CDC Watch - Level 1, Practice Usual Precautions

Dengue Outbreak Alerts Issued for 12 Asia & Pacific Countries

Asia and Oceania Travel Alerts updated by the CDC regarding Dengue disease outbreaks

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A new Travel Alert has been published indicating the Dengue disease has become a risk for people in many parts of Asia and the Pacific Islands.

On January 2, 2020, the US Centers for Disease Control and Prevention (CDC) updated over 12 Level 1 Travel Alerts for the countries reporting increased numbers of Dengue disease cases.

This ‘Practice Usual Precaution’ Travel Alert says ‘travelers to Asia and the Pacific Islands can protect themselves from Dengue by preventing mosquito bites.’

Dengue is a viral disease caused by a virus spread through mosquito bites. The disease can take up to 2 weeks to develop with illness, which includes fever, headache, nausea, and vomiting, generally lasting less than 1 week.

However, Dengue can become severe within a few hours. Severe Dengue is a medical emergency, usually requiring hospitalization, said the CDC on October 9, 2019.

Another option to prevent contracting Dengue is with a preventive vaccine.

In May 2019, the vaccine Dengvaxia was approved by the US Food and Drug Administration (FDA) in the USA for use in children between the ages of 9-16 years old living in an area where dengue is common, such as Puerto Rico and the US Virgin Islands.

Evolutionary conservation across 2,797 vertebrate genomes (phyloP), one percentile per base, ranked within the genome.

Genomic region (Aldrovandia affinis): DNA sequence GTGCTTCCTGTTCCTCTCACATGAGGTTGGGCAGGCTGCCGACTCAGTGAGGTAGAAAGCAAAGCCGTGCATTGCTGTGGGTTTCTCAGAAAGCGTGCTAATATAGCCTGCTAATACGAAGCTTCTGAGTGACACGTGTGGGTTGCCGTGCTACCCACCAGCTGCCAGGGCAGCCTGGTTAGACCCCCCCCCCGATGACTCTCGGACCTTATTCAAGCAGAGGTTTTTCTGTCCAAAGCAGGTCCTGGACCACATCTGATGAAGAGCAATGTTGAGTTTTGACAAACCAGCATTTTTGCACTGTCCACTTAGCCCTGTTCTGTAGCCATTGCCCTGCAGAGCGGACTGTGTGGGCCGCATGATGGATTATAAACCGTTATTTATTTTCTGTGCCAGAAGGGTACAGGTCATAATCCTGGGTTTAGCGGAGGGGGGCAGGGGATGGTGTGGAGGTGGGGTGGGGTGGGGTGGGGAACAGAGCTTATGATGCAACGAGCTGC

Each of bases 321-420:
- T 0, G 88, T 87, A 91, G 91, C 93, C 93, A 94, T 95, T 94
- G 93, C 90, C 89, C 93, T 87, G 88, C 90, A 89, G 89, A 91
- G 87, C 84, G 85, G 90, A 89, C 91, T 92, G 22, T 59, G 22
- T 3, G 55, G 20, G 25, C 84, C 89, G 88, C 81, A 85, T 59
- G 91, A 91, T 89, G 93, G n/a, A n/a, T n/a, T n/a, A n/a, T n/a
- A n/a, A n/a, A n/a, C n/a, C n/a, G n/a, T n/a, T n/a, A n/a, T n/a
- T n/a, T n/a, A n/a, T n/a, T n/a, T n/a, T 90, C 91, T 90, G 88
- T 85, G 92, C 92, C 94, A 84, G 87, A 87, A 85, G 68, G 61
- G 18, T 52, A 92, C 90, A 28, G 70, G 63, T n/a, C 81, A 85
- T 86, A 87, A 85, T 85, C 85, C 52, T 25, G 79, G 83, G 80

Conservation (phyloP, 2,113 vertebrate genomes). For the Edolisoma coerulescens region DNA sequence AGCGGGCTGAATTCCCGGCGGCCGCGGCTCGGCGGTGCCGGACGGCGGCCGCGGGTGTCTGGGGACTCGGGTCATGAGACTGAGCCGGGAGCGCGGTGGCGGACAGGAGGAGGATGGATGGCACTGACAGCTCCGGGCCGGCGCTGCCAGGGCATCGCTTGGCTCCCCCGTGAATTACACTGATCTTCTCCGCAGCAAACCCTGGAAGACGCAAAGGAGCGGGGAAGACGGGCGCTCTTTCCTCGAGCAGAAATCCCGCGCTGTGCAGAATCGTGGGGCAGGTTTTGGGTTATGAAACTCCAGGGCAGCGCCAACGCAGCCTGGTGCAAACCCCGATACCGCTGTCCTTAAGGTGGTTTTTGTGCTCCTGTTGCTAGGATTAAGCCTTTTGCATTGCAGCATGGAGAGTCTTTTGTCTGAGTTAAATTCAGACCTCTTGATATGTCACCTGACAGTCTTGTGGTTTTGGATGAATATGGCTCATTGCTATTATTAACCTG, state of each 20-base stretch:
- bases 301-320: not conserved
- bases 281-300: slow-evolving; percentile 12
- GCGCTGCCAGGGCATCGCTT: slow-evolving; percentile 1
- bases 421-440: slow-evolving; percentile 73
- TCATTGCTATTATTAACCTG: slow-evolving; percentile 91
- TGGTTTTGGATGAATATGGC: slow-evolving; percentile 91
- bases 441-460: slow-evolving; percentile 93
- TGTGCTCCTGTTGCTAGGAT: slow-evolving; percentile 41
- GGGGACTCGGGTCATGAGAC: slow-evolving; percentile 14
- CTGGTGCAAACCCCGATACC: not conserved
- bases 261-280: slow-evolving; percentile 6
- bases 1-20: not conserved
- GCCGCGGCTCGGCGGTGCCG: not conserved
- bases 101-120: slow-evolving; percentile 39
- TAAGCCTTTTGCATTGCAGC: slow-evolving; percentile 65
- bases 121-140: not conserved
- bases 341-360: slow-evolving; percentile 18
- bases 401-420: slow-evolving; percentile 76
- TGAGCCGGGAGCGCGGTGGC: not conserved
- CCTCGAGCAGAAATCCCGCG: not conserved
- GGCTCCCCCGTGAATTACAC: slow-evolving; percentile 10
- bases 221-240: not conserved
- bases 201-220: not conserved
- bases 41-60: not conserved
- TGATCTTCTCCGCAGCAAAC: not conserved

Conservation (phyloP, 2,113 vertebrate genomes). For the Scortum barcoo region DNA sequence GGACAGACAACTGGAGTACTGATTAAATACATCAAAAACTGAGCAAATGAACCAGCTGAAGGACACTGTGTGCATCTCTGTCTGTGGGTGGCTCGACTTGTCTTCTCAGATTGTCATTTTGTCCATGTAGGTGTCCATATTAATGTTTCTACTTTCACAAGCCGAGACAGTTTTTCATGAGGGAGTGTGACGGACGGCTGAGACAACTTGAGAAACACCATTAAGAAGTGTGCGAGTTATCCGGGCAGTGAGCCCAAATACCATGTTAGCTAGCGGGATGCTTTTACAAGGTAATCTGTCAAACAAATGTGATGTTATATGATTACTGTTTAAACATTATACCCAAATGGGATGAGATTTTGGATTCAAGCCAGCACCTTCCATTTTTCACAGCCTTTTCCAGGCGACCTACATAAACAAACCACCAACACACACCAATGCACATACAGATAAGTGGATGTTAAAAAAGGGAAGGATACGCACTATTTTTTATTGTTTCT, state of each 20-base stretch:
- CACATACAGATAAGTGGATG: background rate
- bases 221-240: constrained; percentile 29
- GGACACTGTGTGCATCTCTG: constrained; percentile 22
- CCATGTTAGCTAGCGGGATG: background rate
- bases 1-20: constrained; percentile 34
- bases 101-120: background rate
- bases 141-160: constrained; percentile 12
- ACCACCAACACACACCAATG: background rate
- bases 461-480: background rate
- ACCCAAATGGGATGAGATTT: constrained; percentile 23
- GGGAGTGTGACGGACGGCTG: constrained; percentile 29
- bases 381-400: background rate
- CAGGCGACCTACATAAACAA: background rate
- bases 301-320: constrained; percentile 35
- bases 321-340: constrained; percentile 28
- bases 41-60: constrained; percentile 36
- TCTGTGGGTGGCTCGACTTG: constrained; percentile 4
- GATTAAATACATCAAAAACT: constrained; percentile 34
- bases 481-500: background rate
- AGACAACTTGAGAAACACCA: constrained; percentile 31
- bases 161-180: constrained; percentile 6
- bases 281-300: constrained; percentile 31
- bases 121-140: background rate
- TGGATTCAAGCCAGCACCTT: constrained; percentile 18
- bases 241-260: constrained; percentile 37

The Dengvaxia vaccine is suggested for people with a previous laboratory-confirmed dengue virus infection and is indicated for the prevention of dengue disease caused by dengue virus serotypes 1, 2, 3 and 4.

Dengvaxia is a live attenuated tetravalent chimeric vaccine made using recombinant DNA technology by replacing the PrM (pre-membrane) and E (envelope) structural genes of yellow fever attenuated 17D strain vaccine with those from the four dengue serotypes.

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Additionally, the vaccine manufacturer, Sanofi Pasteur, announced in 2017 that people who receive the Dengvaxia vaccine and have not been previously infected with a dengue virus may be at risk of developing Severe Dengue if they get dengue after vaccination.

The CDC says ‘when testing to determine if a person previously contracted Dengue, healthcare providers should review the patient’s past medical history, recent travel history, and vaccination record, especially for yellow fever and Japanese encephalitis vaccinations, to determine the likelihood that the current or recent illness is due to an infection with dengue virus.’

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According to the CDC, the countries listed below are reporting higher-than-usual numbers of dengue cases, and travelers visiting these countries may be at increased risk for contracting this viral disease:

During 2019, the CDC issued similar Dengue-related Travel Alerts for Africa and the Americas. 

In the USA, the state of Florida reported both travel-related (395) and locally-acquired (16) Dengue cases, as of December 28, 2019.

The CDC suggests people considering a dengue vaccination should speak with a qualified healthcare provider.

Dengue vaccine news is published by Vax-Before-Travel